Bennett B. Borden JD-MSc
Partner and Chief Data Scientist

AI governance

Pressure to adopt AI means ethics and governance won’t slow progress

Our data reveals inconsistent approaches to AI governance and ethical standards that are unlikely to meet the scale of the issues raised by AI. Organizations are taking necessary but not sufficient action.

The majority (83%) of companies have a vision and strategy for AI. Of that number, 86% have also adopted an AI code of ethics designed to guide projects and initiatives.

Half of leaders (49%) want to unlock the value of AI in line with their organizational values and a further 65% have put intention into action by terminating AI supplier contracts over ethical concerns.

“Companies often approach AI deals in the same way as standard cloud deals or IT services contracts. But AI is different, and having an appreciation of the technology and how it works is important. Knowing the model, where value sits, what controls you retain over the data, what data might have been used to develop the model and what controls are in place moving forward are critical to successful partnerships between AI suppliers and customers.”
Gareth Stokes
Partner, Intellectual Property and Technology
Co-Lead, Global AI Practice Group
Birmingham, UK

Realizing the value of AI

Concluding reflections – how to realize the value of AI

Our research shows that a fragmented regulatory landscape and uncertainty over what good AI governance looks like are big challenges for organizations. But competitive pressures and speed of evolution mean that AI adoption can’t wait.

So what can you do to develop and deploy AI responsibly, safely and commercially, and to align commercial value with ethical values to achieve good AI governance? Below is a starting point for you to strengthen AI strategies.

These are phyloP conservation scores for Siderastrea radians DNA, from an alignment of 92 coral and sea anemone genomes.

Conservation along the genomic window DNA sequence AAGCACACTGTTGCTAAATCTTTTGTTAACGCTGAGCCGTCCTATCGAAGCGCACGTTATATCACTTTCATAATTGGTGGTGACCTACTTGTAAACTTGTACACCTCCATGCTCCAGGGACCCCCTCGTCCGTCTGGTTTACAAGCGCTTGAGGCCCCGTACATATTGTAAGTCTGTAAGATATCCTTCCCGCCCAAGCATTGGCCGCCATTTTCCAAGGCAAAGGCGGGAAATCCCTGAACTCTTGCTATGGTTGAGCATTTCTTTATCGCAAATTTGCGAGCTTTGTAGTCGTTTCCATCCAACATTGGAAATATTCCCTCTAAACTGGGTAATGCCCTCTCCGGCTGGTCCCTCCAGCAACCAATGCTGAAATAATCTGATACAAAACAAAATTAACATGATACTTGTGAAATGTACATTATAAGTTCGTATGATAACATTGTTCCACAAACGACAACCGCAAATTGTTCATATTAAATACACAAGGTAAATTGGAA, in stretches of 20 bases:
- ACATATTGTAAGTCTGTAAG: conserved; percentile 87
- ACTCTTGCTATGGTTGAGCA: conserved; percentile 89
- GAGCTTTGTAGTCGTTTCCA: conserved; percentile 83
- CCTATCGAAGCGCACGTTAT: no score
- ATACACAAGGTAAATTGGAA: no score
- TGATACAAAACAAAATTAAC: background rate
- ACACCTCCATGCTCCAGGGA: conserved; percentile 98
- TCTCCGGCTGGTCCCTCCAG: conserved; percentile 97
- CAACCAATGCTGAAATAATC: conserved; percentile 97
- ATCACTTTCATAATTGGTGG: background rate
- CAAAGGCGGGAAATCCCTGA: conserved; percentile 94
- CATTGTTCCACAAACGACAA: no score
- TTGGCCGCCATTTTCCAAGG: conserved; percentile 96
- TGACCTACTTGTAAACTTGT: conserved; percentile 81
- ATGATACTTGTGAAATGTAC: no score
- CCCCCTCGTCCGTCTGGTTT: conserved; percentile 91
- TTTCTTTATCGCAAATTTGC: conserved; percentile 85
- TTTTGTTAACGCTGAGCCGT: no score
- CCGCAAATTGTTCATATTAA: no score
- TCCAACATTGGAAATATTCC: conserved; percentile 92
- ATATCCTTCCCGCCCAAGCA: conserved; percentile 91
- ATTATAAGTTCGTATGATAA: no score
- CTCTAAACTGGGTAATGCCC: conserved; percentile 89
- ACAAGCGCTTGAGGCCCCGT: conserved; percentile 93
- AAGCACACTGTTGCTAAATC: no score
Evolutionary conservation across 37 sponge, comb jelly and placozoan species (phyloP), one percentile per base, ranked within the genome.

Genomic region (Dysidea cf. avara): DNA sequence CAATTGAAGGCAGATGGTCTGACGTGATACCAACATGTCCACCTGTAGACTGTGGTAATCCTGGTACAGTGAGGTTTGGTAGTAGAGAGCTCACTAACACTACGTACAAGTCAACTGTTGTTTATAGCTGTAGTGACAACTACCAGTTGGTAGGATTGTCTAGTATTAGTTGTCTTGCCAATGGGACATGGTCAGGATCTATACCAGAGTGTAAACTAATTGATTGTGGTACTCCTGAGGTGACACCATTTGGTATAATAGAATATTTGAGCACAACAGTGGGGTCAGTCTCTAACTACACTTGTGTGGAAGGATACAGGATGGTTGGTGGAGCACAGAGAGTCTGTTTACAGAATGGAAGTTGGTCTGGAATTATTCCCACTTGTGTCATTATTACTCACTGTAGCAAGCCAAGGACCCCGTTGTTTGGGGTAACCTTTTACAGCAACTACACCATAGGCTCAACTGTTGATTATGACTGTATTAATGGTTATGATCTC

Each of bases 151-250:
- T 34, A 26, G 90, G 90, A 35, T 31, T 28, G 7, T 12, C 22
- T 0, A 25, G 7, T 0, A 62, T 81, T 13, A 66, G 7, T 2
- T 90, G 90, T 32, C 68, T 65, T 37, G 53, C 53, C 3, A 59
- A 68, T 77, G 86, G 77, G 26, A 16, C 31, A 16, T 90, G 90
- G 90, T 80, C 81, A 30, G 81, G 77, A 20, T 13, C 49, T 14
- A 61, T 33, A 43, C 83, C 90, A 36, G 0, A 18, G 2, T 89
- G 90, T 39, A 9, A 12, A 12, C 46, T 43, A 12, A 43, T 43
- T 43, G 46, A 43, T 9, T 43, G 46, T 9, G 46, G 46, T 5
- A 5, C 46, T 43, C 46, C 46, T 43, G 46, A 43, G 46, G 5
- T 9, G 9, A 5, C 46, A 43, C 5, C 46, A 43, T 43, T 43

Promote understanding of the mechanics and limitations of AI from the top down. What should everyone know about AI? What should company leaders know? What are the problems you are targeting with AI? Where is value generated?

Gain a full picture of internal and external AI risk. Where AI is being deployed and how? What contractual warranties and mitigations are in place? Have you provided sufficient guidance to people and customers about data handling?

Monitor and respond to the changing landscape. How is AI evolving? What innovations can you bring into your organization? What are the implications of new tech for your AI governance framework?

Consider how organizational values should inform AI. What does responsible AI governance mean to your organization? What ethical guardrails do you need to establish? 

Manage partnerships and contracts with key AI risks in mind. Have you done your due diligence? Have you considered novel tender processes? Do you have relevant contractual protections on data and IP? Are service levels proactively managed?

Establish skilled oversight of AI to avoid knee jerk bans. Do legal and compliance teams have the technical information they need to be enablers? Do you have streamlined decision-making processes in place? Who is accountable for AI oversight?

Collaborate on standards and best practices. Are you up to speed on future regulation and how it will apply to your uses of AI? What actions are industry peers taking? Can industry bodies better champion your concerns?

AI adoption by industry


How DLA Piper can help your organization with AI adoption and governance

We help clients to realize the potential of AI by aligning commercial value with ethical values. Our genuine leadership on AI law, deep knowledge of the science and technology of AI and extensive real world experience advising on landmark AI projects enables organizations to mitigate risk and realize value.